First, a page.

U.S. Department of Justice

Cedar Park shelter executive, Austin father-son team sentenced for Health Care fraud


A Cedar Park man who plead guilty to federal kickback charges related to health care fraud along with the Austin father-son psychologists team convicted of working with him in the scheme were all sentenced by a federal judge Monday in Austin.

 Glen Elwood McKenzie, Jr., 70, of Cedar Park, plead guilty in October 2017 to one count of conspiracy to violate the federal anti-kickback law and one count of soliciting and receiving kickbacks.

Psychological ARTS owners 74-year old Dr. William Dubin and his 34-year old son Dr. David Fox Dubin were convicted by a jury in October 2018.  Dr. William Dubin was found guilty of one count of conspiracy to pay and receive health care kickbacks, and two counts of offering to pay and paying illegal kickbacks. 

McKenzie and Dr. William Dubin were both sentenced Monday to five years probation and ordered to jointly pay a combined $61,230 in restitution.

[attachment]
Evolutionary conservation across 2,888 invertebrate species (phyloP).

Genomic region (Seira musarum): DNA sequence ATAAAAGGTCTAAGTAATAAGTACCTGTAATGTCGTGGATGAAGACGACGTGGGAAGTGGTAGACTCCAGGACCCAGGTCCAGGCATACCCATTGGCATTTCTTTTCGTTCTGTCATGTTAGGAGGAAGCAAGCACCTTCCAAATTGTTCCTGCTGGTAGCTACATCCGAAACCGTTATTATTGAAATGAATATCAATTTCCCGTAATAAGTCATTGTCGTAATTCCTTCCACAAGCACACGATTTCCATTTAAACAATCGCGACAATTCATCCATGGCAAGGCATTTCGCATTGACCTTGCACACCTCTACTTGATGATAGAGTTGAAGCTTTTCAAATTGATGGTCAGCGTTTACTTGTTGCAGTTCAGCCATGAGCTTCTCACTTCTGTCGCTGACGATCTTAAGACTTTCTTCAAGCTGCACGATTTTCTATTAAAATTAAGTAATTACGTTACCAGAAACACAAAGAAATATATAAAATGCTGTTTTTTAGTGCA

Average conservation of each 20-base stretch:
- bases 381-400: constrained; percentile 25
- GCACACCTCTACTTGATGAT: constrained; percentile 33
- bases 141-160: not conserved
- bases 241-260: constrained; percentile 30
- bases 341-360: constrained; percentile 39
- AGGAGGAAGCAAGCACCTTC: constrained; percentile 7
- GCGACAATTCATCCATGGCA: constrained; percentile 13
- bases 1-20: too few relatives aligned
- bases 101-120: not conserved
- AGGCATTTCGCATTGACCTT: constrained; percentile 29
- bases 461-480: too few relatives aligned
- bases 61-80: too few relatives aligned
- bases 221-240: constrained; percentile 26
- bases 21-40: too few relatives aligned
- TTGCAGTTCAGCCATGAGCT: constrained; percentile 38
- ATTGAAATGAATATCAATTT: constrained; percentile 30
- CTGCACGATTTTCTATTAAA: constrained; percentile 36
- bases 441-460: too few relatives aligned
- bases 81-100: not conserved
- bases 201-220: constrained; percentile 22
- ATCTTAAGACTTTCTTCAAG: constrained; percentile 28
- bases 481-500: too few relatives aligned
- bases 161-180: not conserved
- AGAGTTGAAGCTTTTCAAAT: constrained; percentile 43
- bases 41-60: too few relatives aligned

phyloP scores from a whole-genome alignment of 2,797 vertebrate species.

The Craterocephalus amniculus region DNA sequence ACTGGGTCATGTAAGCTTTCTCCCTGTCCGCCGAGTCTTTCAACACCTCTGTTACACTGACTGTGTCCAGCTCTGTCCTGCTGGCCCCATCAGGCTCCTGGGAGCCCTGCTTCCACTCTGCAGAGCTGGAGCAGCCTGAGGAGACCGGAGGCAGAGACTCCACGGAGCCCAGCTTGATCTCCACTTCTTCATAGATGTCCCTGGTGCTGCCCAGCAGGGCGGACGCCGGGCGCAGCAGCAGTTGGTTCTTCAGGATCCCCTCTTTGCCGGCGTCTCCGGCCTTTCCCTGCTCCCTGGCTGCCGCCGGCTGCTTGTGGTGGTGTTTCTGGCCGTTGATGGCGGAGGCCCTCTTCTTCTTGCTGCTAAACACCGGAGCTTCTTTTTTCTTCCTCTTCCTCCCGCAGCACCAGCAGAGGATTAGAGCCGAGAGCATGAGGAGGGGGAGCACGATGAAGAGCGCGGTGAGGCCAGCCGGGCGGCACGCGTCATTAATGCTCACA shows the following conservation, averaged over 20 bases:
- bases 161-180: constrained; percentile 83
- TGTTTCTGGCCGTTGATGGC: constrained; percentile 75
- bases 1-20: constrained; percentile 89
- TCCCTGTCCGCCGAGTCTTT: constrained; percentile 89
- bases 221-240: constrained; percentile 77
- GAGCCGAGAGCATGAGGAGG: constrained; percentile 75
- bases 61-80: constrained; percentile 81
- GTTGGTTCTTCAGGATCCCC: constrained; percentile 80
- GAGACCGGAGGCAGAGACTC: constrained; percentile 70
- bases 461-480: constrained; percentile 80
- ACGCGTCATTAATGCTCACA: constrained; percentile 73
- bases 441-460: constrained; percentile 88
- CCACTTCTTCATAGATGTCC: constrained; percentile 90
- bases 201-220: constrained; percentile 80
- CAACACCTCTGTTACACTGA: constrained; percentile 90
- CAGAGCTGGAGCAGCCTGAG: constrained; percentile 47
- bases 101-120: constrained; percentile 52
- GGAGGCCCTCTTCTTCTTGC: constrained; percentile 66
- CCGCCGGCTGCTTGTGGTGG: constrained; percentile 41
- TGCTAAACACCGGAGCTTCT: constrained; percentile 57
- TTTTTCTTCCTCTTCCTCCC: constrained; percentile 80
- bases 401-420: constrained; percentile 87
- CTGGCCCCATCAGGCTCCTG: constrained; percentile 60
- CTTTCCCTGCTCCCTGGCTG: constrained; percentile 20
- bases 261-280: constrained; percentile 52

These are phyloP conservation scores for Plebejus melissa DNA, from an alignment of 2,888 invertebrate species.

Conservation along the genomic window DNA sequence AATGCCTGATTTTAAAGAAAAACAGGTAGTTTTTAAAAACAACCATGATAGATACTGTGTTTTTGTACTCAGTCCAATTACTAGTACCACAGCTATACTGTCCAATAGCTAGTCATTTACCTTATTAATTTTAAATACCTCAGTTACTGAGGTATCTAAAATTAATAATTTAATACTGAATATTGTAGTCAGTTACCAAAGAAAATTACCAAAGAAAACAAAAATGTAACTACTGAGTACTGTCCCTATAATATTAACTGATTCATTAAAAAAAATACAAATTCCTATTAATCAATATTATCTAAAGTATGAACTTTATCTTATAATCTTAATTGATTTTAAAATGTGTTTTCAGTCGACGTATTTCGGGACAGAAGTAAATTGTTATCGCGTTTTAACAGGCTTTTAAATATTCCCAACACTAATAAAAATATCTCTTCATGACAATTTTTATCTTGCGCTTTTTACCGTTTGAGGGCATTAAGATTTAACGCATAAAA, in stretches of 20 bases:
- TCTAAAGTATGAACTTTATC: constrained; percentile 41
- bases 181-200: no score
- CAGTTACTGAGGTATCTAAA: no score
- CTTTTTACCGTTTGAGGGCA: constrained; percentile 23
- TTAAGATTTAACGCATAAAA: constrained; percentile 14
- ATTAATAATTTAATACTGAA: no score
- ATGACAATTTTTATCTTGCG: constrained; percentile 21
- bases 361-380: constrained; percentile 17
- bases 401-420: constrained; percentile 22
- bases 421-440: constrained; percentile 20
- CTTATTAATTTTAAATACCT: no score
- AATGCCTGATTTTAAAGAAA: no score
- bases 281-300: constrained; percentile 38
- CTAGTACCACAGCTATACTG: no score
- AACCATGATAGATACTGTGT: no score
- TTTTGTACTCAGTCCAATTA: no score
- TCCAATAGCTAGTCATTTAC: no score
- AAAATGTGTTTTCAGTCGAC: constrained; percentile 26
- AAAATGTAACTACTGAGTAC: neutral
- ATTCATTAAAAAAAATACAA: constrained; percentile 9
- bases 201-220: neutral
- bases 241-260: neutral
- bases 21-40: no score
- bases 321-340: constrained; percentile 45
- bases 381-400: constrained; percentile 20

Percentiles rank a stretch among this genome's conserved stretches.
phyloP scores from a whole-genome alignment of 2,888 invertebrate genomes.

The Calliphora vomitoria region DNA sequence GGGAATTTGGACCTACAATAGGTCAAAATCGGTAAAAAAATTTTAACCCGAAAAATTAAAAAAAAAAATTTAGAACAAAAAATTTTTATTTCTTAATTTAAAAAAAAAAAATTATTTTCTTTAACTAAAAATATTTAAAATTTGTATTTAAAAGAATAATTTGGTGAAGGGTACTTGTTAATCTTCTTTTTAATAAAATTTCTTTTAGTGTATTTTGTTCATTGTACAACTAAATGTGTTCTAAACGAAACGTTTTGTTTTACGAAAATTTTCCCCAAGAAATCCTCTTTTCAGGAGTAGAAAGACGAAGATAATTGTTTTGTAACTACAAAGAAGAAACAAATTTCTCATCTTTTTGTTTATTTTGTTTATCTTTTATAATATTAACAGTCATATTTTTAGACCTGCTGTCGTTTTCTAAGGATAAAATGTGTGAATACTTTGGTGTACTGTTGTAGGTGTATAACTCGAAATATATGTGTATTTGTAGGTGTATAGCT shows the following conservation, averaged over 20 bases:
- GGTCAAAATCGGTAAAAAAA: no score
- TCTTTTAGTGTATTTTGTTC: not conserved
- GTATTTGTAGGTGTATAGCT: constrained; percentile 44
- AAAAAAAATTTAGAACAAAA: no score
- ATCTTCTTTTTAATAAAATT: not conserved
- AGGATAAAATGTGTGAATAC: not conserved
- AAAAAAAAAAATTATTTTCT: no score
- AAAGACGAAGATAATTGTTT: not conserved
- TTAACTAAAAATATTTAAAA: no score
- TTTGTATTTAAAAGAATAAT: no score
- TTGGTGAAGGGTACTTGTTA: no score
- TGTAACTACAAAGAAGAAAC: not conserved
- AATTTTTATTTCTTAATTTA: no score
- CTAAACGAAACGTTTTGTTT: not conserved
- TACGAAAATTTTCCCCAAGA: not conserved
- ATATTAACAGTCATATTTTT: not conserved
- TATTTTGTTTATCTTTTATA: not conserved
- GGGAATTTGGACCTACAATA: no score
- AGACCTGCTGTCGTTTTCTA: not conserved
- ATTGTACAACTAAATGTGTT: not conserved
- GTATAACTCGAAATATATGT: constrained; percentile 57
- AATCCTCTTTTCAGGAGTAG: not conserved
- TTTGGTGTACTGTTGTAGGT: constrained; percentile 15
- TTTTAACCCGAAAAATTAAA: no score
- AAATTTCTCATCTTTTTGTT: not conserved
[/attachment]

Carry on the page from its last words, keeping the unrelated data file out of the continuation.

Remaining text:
Dr. David Dubin was found guilty of one count of conspiracy to commit health care fraud, one count of health care fraud and aiding and abetting health care fraud, and one count of aggravated identity theft. 

He was sentenced to three years in federal prison and ordered to pay $282,019.92 in restitution

 At the time of the crime, McKenzie served as president of the board of directors for an emergency shelter 80 miles from Austin that provided crisis intervention and mental health services for children between 5 and 17 years old who had been removed from their homes by the Texas Department of Family and Protective Services, according to the U.S. Department of Justice.

He admitted to receiving more than $15,000 in kickbacks from Dr. William Joseph Dubin and his son in exchange for him referring children and youth at his facility to the Dubins' business Psychological ARTS for comprehensive mental health assessments. The Dubins billed a Medicaid program for the services and Dr. William Dubin paid McKenzie a 10-percent kickback after they received payment, according to the Justice Department.

The investigation was a joint operation involving Special Agents with the Federal Bureau of Investigations and investigators from the Texas Attorney General’s Medicaid Fraud Control Unit. Special Assistant U.S. Attorney Rex Beasley and Assistant U.S. Attorneys Greg Surovic, Justin Chung, and Daniel Castillo prosecuted this case on behalf of the U.S. government.